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Dün — Eros
(Soleil Zeuhl 33, 1981/2012, CD)

by Peter Thelen, 2013-04-01:

Eros Cover art This lost French classic from '81 has much to recommend. A six-piece from Nantes in western France, they featured keyboards, guitars, bass, drums, tuned percussion and flute, and their sound combined elements of zeuhl, chamber, symphonic, fusion, and even some hints of Zappa. Dün (pronounced dune) was together from around '77 to '81, and unfortunately Eros is the only recorded evidence they left behind, recorded near the end of their life as a band. The album proper consists of four long, primarily instrumental tracks effluent with energy, with all of the aforementioned stylistic elements pouring into something wholly original. On most of the compositions there are passages with complex repetitive cells, busy drumming, and throbbing bass that pretty much defines the zeuhl sound; but the softer flute, keyboard and mallet passages tend to be more in a chamber or even symphonic vein, even flirting with ethnic percussive sounds on the closing title track. This is the second reissue of the album – the first was around 12 years ago on the Soleil Atreides label, which itself was a sub-label of Soleil Zeuhl. This time out, in addition to digital transfer and mastering by Udi Koomran, there are five bonus tracks recorded in '78 and '79: two alternate early versions of "Arrakis" plus alternate versions of "Bitonio" and the title cut, and "Acoustic Fremen," a more relaxed chamber tune that's very different from anything on the album proper. An essential reissue.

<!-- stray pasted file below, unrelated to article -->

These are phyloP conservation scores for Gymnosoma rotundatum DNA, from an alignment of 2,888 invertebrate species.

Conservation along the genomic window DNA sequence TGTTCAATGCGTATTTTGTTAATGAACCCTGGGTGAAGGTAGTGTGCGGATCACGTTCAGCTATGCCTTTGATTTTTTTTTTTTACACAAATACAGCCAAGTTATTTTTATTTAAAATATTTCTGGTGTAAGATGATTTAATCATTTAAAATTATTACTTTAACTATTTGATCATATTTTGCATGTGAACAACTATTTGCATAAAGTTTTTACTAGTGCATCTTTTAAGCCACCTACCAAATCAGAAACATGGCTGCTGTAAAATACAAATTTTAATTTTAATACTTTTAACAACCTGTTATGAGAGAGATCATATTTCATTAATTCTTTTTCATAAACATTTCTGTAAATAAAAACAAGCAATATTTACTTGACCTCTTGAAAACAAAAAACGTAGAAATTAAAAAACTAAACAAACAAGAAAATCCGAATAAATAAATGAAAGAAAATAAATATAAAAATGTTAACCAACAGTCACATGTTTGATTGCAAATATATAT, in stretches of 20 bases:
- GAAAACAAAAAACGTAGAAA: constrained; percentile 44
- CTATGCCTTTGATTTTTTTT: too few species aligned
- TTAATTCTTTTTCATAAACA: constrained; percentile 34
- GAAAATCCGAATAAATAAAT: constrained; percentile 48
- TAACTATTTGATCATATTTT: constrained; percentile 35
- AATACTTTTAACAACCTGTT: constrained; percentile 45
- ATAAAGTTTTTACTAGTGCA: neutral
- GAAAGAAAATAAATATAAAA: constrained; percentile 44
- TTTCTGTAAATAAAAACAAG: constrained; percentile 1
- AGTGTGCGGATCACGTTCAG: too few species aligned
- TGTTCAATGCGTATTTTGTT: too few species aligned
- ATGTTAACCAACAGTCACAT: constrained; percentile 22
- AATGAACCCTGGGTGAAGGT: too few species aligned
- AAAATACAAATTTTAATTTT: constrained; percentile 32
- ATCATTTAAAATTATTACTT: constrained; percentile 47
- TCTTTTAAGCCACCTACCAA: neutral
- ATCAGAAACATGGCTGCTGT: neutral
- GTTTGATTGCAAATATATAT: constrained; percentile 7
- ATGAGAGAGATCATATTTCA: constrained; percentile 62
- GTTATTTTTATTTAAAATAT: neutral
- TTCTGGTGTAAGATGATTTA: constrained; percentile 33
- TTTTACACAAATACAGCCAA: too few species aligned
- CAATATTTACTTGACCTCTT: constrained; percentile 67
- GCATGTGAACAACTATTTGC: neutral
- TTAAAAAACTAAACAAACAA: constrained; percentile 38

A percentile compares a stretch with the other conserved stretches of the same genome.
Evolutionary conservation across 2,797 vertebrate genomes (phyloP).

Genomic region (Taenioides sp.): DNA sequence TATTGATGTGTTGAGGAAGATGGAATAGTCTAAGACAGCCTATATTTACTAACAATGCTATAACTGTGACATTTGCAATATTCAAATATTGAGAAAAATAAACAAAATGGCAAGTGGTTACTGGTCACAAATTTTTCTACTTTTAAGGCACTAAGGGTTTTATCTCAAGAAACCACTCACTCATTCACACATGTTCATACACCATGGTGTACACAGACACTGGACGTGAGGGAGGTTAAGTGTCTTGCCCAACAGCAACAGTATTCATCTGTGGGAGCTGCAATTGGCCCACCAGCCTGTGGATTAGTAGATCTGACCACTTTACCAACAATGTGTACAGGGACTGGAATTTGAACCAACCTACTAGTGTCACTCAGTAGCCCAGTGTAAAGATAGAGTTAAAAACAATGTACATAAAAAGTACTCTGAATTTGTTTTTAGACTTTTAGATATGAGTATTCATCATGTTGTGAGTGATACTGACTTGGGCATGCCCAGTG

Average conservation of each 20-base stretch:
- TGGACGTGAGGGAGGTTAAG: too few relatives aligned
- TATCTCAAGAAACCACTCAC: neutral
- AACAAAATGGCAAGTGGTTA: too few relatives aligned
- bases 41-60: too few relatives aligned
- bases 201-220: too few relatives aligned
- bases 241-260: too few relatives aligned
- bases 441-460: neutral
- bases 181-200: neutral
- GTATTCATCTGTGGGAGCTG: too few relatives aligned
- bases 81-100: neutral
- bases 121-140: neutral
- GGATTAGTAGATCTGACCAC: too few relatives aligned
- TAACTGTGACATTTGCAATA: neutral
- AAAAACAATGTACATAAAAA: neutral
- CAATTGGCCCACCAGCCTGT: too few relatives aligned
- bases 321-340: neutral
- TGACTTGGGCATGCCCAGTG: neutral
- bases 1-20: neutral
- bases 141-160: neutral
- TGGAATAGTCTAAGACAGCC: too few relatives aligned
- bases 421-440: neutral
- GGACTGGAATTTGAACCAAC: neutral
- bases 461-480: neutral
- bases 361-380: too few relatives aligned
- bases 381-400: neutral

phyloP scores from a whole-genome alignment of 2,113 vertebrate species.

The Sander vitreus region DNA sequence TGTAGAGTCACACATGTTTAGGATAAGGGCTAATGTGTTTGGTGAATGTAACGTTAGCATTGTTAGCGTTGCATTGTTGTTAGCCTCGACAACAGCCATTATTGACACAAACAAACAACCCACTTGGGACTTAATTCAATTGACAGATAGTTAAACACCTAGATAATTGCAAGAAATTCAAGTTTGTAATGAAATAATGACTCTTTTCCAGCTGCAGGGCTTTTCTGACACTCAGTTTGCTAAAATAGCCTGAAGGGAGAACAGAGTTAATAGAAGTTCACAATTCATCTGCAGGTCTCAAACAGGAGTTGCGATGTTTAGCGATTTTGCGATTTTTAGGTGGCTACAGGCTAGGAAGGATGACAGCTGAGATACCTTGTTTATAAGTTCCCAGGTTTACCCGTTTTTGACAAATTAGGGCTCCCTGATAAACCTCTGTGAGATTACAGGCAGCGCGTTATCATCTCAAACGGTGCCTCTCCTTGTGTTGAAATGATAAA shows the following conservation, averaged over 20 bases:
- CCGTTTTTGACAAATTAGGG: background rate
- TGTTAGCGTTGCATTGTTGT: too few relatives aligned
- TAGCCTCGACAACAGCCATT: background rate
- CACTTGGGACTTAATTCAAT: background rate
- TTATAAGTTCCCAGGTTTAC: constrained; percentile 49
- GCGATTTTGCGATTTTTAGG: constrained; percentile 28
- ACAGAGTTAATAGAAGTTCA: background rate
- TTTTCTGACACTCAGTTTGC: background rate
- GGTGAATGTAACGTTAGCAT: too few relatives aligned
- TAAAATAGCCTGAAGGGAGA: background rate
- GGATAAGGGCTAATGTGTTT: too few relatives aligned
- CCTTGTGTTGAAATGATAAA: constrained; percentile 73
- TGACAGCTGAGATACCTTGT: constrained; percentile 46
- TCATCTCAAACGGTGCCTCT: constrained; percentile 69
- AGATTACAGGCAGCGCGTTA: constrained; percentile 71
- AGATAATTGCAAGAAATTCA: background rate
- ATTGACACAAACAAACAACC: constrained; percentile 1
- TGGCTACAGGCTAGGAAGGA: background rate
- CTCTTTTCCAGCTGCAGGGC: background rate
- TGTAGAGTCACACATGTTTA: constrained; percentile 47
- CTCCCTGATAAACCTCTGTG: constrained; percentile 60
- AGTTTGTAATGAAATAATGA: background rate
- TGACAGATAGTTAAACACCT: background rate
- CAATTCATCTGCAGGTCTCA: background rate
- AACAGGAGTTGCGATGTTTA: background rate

by Dean Suzuki, 2000-05-01:

Zeuhl alert! One of the best, yet little known zeuhl gems has re-surfaced thanks to the specialty label Soleil Atreides, the same folks who recently gave us Archaia. Dün is rather more in the mature Magma vein, featuring that fierce, buzzing Top / Paganotti bass, an occasional blend of wordless, scat, and invented language vocals, and a seriously tweaked jazz fusion harmonic language. At times, Dün's style leans rather more towards the fusion end of things and is also smoother, a couple degrees less aggressive and brutal than Magma at their wildest, somewhat reminiscent of Jacques Thollot and perhaps even Michel Altmayer (Troll). However, when they want, Dün bristles and seethes with plenty of energy and ferocity and takes a back seat to none when it comes to brutal, aggressive music and a go-for-the-jugular attitude. An element that sets Dün apart from Magma and other zeuhl groups is the instrumentation. An important, even primary role is given over to the flute, and mallet percussion (xylophone and vibraphone) figures prominently in several arrangements. The latter suggests Zappa at times, while biting, jagged guitar brings Eider Stellaire to mind. In addition to the original album, there are four hefty bonus tracks nearly doubling the length of the album, including three alternate versions recorded two and three years before the versions found on the official album in significantly different arrangements. Also included is a previously unreleased track that is alternately lyrical and angular. This reissue is not to be missed.


Filed under: Reissues , Issue 19 , 2012 releases, 1981 releases

Related artist(s): Dün

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